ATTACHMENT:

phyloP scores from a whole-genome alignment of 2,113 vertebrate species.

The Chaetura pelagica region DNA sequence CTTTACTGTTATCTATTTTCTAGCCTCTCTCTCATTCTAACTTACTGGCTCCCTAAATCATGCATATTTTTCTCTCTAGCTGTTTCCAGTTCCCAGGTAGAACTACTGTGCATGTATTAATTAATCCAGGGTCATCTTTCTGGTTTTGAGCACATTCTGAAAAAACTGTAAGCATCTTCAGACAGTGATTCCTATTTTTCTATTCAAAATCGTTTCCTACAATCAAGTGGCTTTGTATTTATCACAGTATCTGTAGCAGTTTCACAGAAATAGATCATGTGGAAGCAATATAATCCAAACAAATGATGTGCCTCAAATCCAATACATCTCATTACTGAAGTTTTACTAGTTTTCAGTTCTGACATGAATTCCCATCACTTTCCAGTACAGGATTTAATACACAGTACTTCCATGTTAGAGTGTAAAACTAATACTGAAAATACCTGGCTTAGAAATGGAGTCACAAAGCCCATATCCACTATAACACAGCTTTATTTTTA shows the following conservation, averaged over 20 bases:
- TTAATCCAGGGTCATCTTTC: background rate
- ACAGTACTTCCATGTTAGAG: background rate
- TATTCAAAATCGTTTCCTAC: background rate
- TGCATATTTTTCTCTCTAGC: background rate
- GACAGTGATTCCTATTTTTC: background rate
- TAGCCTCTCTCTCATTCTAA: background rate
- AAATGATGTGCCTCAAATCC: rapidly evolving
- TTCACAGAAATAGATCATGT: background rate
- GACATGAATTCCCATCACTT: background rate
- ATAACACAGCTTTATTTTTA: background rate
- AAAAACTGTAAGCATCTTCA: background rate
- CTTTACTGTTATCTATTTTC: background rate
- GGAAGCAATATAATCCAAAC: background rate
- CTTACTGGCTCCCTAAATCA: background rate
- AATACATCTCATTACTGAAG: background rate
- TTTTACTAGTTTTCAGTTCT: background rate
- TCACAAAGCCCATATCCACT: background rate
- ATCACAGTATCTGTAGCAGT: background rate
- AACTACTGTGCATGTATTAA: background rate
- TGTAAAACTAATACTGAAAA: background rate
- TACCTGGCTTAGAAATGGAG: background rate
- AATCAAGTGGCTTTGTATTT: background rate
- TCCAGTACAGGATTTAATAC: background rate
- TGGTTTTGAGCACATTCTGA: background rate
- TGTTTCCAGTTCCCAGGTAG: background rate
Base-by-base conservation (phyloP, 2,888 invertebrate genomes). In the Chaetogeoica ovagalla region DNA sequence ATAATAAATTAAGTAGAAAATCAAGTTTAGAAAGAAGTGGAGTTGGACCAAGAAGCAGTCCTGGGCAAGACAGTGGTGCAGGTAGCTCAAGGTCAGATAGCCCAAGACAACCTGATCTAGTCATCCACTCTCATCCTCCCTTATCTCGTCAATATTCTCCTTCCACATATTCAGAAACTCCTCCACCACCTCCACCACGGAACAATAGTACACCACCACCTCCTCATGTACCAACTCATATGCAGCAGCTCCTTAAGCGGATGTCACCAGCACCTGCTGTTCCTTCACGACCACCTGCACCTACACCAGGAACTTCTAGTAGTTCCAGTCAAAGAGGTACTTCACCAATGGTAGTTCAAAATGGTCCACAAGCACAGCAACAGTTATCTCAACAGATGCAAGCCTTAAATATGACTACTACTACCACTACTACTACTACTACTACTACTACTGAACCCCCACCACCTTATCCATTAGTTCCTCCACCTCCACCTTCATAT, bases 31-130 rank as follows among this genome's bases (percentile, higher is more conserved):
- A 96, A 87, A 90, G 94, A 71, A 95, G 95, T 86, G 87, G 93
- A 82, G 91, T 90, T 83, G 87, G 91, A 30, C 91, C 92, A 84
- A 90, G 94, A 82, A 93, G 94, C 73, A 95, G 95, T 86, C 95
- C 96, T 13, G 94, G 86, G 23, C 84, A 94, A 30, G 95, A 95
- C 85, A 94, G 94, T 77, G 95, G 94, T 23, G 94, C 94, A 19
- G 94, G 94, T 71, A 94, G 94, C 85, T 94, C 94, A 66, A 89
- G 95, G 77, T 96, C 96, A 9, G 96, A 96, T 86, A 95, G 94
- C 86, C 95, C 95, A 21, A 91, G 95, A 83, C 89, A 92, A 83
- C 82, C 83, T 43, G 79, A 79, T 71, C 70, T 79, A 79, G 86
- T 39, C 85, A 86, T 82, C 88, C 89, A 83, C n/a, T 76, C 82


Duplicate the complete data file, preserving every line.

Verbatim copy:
phyloP scores from a whole-genome alignment of 2,113 vertebrate species.

The Chaetura pelagica region DNA sequence CTTTACTGTTATCTATTTTCTAGCCTCTCTCTCATTCTAACTTACTGGCTCCCTAAATCATGCATATTTTTCTCTCTAGCTGTTTCCAGTTCCCAGGTAGAACTACTGTGCATGTATTAATTAATCCAGGGTCATCTTTCTGGTTTTGAGCACATTCTGAAAAAACTGTAAGCATCTTCAGACAGTGATTCCTATTTTTCTATTCAAAATCGTTTCCTACAATCAAGTGGCTTTGTATTTATCACAGTATCTGTAGCAGTTTCACAGAAATAGATCATGTGGAAGCAATATAATCCAAACAAATGATGTGCCTCAAATCCAATACATCTCATTACTGAAGTTTTACTAGTTTTCAGTTCTGACATGAATTCCCATCACTTTCCAGTACAGGATTTAATACACAGTACTTCCATGTTAGAGTGTAAAACTAATACTGAAAATACCTGGCTTAGAAATGGAGTCACAAAGCCCATATCCACTATAACACAGCTTTATTTTTA shows the following conservation, averaged over 20 bases:
- TTAATCCAGGGTCATCTTTC: background rate
- ACAGTACTTCCATGTTAGAG: background rate
- TATTCAAAATCGTTTCCTAC: background rate
- TGCATATTTTTCTCTCTAGC: background rate
- GACAGTGATTCCTATTTTTC: background rate
- TAGCCTCTCTCTCATTCTAA: background rate
- AAATGATGTGCCTCAAATCC: rapidly evolving
- TTCACAGAAATAGATCATGT: background rate
- GACATGAATTCCCATCACTT: background rate
- ATAACACAGCTTTATTTTTA: background rate
- AAAAACTGTAAGCATCTTCA: background rate
- CTTTACTGTTATCTATTTTC: background rate
- GGAAGCAATATAATCCAAAC: background rate
- CTTACTGGCTCCCTAAATCA: background rate
- AATACATCTCATTACTGAAG: background rate
- TTTTACTAGTTTTCAGTTCT: background rate
- TCACAAAGCCCATATCCACT: background rate
- ATCACAGTATCTGTAGCAGT: background rate
- AACTACTGTGCATGTATTAA: background rate
- TGTAAAACTAATACTGAAAA: background rate
- TACCTGGCTTAGAAATGGAG: background rate
- AATCAAGTGGCTTTGTATTT: background rate
- TCCAGTACAGGATTTAATAC: background rate
- TGGTTTTGAGCACATTCTGA: background rate
- TGTTTCCAGTTCCCAGGTAG: background rate
Base-by-base conservation (phyloP, 2,888 invertebrate genomes). In the Chaetogeoica ovagalla region DNA sequence ATAATAAATTAAGTAGAAAATCAAGTTTAGAAAGAAGTGGAGTTGGACCAAGAAGCAGTCCTGGGCAAGACAGTGGTGCAGGTAGCTCAAGGTCAGATAGCCCAAGACAACCTGATCTAGTCATCCACTCTCATCCTCCCTTATCTCGTCAATATTCTCCTTCCACATATTCAGAAACTCCTCCACCACCTCCACCACGGAACAATAGTACACCACCACCTCCTCATGTACCAACTCATATGCAGCAGCTCCTTAAGCGGATGTCACCAGCACCTGCTGTTCCTTCACGACCACCTGCACCTACACCAGGAACTTCTAGTAGTTCCAGTCAAAGAGGTACTTCACCAATGGTAGTTCAAAATGGTCCACAAGCACAGCAACAGTTATCTCAACAGATGCAAGCCTTAAATATGACTACTACTACCACTACTACTACTACTACTACTACTACTGAACCCCCACCACCTTATCCATTAGTTCCTCCACCTCCACCTTCATAT, bases 31-130 rank as follows among this genome's bases (percentile, higher is more conserved):
- A 96, A 87, A 90, G 94, A 71, A 95, G 95, T 86, G 87, G 93
- A 82, G 91, T 90, T 83, G 87, G 91, A 30, C 91, C 92, A 84
- A 90, G 94, A 82, A 93, G 94, C 73, A 95, G 95, T 86, C 95
- C 96, T 13, G 94, G 86, G 23, C 84, A 94, A 30, G 95, A 95
- C 85, A 94, G 94, T 77, G 95, G 94, T 23, G 94, C 94, A 19
- G 94, G 94, T 71, A 94, G 94, C 85, T 94, C 94, A 66, A 89
- G 95, G 77, T 96, C 96, A 9, G 96, A 96, T 86, A 95, G 94
- C 86, C 95, C 95, A 21, A 91, G 95, A 83, C 89, A 92, A 83
- C 82, C 83, T 43, G 79, A 79, T 71, C 70, T 79, A 79, G 86
- T 39, C 85, A 86, T 82, C 88, C 89, A 83, C n/a, T 76, C 82